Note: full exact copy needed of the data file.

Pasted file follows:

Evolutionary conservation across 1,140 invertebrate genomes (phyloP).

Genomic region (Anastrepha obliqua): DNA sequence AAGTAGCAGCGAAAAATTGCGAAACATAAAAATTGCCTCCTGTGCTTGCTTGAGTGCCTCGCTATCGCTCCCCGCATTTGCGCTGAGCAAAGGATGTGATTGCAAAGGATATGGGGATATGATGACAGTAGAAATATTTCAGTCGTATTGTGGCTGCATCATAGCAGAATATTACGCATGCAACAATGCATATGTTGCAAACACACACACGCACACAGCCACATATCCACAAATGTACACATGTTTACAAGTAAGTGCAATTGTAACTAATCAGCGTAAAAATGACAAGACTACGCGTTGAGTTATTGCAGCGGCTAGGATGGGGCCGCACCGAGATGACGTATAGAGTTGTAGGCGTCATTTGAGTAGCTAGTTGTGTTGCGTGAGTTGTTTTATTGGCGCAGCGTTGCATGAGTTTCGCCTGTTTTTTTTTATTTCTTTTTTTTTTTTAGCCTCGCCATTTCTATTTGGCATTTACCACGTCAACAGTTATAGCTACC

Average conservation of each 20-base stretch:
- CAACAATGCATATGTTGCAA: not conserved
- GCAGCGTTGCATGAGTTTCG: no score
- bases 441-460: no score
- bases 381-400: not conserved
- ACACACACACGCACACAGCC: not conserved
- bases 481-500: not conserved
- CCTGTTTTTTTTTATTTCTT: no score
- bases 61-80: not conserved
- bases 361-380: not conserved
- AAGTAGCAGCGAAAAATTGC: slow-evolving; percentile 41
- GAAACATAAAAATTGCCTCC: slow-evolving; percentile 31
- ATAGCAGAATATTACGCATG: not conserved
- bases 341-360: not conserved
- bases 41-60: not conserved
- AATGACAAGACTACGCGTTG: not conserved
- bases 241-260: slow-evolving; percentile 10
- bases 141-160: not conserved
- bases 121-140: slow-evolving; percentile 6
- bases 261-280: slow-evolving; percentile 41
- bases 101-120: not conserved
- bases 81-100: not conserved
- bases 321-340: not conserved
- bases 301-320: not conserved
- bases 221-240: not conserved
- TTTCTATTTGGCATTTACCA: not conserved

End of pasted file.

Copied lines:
Evolutionary conservation across 1,140 invertebrate genomes (phyloP).

Genomic region (Anastrepha obliqua): DNA sequence AAGTAGCAGCGAAAAATTGCGAAACATAAAAATTGCCTCCTGTGCTTGCTTGAGTGCCTCGCTATCGCTCCCCGCATTTGCGCTGAGCAAAGGATGTGATTGCAAAGGATATGGGGATATGATGACAGTAGAAATATTTCAGTCGTATTGTGGCTGCATCATAGCAGAATATTACGCATGCAACAATGCATATGTTGCAAACACACACACGCACACAGCCACATATCCACAAATGTACACATGTTTACAAGTAAGTGCAATTGTAACTAATCAGCGTAAAAATGACAAGACTACGCGTTGAGTTATTGCAGCGGCTAGGATGGGGCCGCACCGAGATGACGTATAGAGTTGTAGGCGTCATTTGAGTAGCTAGTTGTGTTGCGTGAGTTGTTTTATTGGCGCAGCGTTGCATGAGTTTCGCCTGTTTTTTTTTATTTCTTTTTTTTTTTTAGCCTCGCCATTTCTATTTGGCATTTACCACGTCAACAGTTATAGCTACC

Average conservation of each 20-base stretch:
- CAACAATGCATATGTTGCAA: not conserved
- GCAGCGTTGCATGAGTTTCG: no score
- bases 441-460: no score
- bases 381-400: not conserved
- ACACACACACGCACACAGCC: not conserved
- bases 481-500: not conserved
- CCTGTTTTTTTTTATTTCTT: no score
- bases 61-80: not conserved
- bases 361-380: not conserved
- AAGTAGCAGCGAAAAATTGC: slow-evolving; percentile 41
- GAAACATAAAAATTGCCTCC: slow-evolving; percentile 31
- ATAGCAGAATATTACGCATG: not conserved
- bases 341-360: not conserved
- bases 41-60: not conserved
- AATGACAAGACTACGCGTTG: not conserved
- bases 241-260: slow-evolving; percentile 10
- bases 141-160: not conserved
- bases 121-140: slow-evolving; percentile 6
- bases 261-280: slow-evolving; percentile 41
- bases 101-120: not conserved
- bases 81-100: not conserved
- bases 321-340: not conserved
- bases 301-320: not conserved
- bases 221-240: not conserved
- TTTCTATTTGGCATTTACCA: not conserved